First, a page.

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Following up on my statement ([link removed][UNIQID]) from Saturday, as we enter a second day of mandatory curfew in DC and in the midst of protest and a pandemic, I imagine that the last week has been extraordinarily difficult to bear for most people, as it has been for me.
The killing of George Floyd is deeply disturbing and so incredibly painful to watch. And, it demands justice.
It is images like these that evoke thoughts from my youth that, no matter how much I try to suppress them, simmer just beneath the surface. I know how it feels to be gazed upon with suspicion for no other reason than the color of my skin. I know what it is like to lose someone extremely close to my family to a police officer’s bullet. I have been arrested and know what excessive use of force feels like. As traumatic as my experiences are to me, I know that, sadly, they are not unique.
While the facts may differ, the killings of George Floyd, Breonna Taylor, and Ahmaud Arbery are each reprehensible, as have been countless other deaths of black men, women, boys, and girls that have occurred at the hands of law enforcement and at the expense of justice. This repetition of the unjust and illegal killing of African American people is part of the collective trauma of being black in America.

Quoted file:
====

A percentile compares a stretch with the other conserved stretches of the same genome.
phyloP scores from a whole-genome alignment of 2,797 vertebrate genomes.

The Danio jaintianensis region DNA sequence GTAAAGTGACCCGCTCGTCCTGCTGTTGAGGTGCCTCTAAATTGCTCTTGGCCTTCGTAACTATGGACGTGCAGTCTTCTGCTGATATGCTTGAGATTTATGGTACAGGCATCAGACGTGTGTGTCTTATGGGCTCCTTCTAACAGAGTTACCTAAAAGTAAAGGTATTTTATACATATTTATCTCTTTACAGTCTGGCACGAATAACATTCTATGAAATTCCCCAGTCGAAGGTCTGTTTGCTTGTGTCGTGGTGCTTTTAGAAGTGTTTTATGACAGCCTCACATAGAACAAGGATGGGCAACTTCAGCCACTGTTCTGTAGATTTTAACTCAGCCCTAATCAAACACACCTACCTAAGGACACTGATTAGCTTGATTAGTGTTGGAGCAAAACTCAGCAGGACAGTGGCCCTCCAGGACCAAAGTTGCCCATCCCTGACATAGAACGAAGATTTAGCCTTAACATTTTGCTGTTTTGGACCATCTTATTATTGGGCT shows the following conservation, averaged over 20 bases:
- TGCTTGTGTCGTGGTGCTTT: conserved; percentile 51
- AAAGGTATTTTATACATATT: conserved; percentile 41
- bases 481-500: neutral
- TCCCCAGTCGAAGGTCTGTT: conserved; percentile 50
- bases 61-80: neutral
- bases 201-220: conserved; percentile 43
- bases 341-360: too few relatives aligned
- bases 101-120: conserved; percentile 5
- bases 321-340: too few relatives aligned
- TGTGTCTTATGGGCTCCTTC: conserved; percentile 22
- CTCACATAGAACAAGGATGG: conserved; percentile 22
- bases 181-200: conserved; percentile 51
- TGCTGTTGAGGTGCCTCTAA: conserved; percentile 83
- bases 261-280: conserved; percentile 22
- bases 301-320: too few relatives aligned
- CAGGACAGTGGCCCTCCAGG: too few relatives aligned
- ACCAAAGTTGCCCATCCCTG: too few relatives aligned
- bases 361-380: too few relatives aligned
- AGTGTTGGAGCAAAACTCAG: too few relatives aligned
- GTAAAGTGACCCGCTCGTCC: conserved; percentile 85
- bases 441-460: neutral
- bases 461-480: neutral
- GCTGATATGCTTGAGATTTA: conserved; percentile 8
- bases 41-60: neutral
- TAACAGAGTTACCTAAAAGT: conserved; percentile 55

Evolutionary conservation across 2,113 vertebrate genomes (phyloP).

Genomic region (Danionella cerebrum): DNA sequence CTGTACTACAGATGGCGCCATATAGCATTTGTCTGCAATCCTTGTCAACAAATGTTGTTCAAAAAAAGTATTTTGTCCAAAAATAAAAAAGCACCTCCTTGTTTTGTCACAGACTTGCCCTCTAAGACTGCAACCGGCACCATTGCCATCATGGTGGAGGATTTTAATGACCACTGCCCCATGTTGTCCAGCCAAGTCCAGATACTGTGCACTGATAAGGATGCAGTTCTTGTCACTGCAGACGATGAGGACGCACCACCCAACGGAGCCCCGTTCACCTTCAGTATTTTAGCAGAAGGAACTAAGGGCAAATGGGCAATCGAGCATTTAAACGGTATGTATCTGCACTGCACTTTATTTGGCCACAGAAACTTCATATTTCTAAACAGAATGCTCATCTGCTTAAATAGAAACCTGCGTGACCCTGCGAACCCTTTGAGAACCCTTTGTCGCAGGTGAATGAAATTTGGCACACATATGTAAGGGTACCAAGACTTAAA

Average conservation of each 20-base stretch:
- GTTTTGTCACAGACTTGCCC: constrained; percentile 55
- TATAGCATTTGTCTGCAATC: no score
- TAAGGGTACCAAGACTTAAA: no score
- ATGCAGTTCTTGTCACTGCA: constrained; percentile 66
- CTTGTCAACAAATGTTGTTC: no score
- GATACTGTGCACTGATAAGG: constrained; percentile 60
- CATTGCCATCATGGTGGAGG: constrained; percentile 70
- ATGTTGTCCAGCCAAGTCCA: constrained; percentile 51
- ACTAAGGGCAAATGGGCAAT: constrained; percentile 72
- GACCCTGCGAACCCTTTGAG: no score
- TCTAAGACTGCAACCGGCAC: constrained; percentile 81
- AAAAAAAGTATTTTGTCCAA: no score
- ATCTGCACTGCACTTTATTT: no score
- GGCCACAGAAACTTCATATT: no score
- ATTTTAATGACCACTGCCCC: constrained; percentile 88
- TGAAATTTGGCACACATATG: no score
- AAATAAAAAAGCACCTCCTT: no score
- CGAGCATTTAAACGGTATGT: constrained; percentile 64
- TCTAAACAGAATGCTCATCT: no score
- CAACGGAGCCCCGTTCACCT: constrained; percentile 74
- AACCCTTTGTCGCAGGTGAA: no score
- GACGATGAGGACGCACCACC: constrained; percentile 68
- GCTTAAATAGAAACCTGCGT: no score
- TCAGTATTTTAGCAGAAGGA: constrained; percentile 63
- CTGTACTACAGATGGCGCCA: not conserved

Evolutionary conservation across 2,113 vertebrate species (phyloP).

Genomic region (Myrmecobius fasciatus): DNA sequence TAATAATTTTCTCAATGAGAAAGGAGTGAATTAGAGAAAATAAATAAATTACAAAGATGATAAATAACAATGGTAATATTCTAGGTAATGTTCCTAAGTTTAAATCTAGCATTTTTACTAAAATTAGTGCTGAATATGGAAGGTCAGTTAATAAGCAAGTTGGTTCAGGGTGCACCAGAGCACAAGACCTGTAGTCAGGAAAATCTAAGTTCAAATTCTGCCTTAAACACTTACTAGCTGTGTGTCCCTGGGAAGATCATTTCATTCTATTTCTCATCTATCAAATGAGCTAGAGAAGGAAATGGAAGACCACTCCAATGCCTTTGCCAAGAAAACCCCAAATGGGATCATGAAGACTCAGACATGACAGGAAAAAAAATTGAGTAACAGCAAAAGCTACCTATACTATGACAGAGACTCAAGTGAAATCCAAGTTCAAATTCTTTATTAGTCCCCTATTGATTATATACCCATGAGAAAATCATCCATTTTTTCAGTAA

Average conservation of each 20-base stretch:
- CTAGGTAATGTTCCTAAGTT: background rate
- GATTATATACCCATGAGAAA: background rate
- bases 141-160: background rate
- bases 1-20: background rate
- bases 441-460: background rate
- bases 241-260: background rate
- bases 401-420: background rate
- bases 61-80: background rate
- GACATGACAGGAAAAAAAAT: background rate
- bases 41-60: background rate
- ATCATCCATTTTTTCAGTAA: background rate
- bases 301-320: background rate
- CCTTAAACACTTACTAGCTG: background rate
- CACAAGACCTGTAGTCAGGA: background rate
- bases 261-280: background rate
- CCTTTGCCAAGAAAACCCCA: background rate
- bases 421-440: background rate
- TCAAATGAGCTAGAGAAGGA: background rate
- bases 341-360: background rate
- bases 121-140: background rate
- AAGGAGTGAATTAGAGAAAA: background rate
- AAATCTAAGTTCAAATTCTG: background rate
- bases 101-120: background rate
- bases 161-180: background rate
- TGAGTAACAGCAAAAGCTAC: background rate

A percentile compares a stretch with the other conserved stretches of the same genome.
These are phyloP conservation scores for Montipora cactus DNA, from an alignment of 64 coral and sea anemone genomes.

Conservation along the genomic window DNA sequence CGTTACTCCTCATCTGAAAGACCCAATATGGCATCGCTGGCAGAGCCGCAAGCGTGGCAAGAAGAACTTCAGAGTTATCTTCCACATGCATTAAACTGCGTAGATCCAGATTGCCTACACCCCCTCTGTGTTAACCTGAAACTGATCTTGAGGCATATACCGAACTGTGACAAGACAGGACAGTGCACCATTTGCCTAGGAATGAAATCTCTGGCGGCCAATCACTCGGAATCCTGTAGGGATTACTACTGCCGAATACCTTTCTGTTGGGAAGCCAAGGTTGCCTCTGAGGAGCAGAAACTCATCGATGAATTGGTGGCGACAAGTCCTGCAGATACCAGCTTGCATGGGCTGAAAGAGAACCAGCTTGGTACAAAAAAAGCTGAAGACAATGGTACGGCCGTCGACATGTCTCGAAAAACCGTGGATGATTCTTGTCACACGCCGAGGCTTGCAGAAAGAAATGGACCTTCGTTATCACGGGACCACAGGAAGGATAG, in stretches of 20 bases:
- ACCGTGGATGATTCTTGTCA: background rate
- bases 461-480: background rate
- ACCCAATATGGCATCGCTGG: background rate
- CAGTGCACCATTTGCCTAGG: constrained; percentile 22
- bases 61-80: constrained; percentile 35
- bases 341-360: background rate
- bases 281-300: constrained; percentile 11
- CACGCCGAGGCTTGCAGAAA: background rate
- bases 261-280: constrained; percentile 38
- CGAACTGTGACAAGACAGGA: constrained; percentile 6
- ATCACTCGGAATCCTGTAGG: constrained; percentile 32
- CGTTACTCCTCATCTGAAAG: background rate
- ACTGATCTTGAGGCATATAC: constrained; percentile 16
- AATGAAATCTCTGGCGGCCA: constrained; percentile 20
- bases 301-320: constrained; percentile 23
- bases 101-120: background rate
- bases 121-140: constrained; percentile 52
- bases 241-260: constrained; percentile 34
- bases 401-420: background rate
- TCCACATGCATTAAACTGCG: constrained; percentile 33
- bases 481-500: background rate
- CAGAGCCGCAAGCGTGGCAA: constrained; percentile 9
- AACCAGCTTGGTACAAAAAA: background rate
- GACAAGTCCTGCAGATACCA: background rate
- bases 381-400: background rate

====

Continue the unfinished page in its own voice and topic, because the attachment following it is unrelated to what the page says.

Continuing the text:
Our country’s history of slavery and racial segregation is well known and deeply rooted. To this day, race continues to shape the political, economic, social, and cultural institutions of our society nationally and here in the District of Columbia. Race permeates the lived experiences of all Americans yet insidiously caste black people as inferior and assigns black lives less value.
This must end.
In times like these, when emotions are high and protests abound, as difficult as it may be, we must move beyond simply reassessing a problem that has long been apparent and move toward action—action that is intentional and results in solutions that address the root causes of racial inequities. The destruction to property and lives that has followed many of these protests is a dangerous and unnecessary distraction from the real issues we must confront.
This is a seminal moment. It has never been more evident than now that commitment to true justice for people of color—particularly for black descendants of slaves—must collectively be our most important work.
In recent years, and especially over the course of the COVID-19 pandemic, I have observed many people, including individuals working in government, nonprofits, and the private sector, speak repeatedly about equity and inclusion. The phrase has been used so often that I have begun to wonder about its usefulness. What I know about the body of which I am a member is that we fund our priorities. If the health and economic well-being as well as the safety and sanctity of black lives is important to this Council and this Mayor, then we will dedicate the resources needed to ensure those priorities are met.
I will not support any further efforts to convene task forces that simply rehash well-known statistics or promise future resources that never materialize. I will fight to create policies and support a budget that reflects what we say we believe. People in leadership must do the things necessary to close the gaps between how black people and live in America and how others live. If we talk about it and then do nothing, we do not belong in positions of power. Without distraction, I remain committed to these ideals.
Yours in service,
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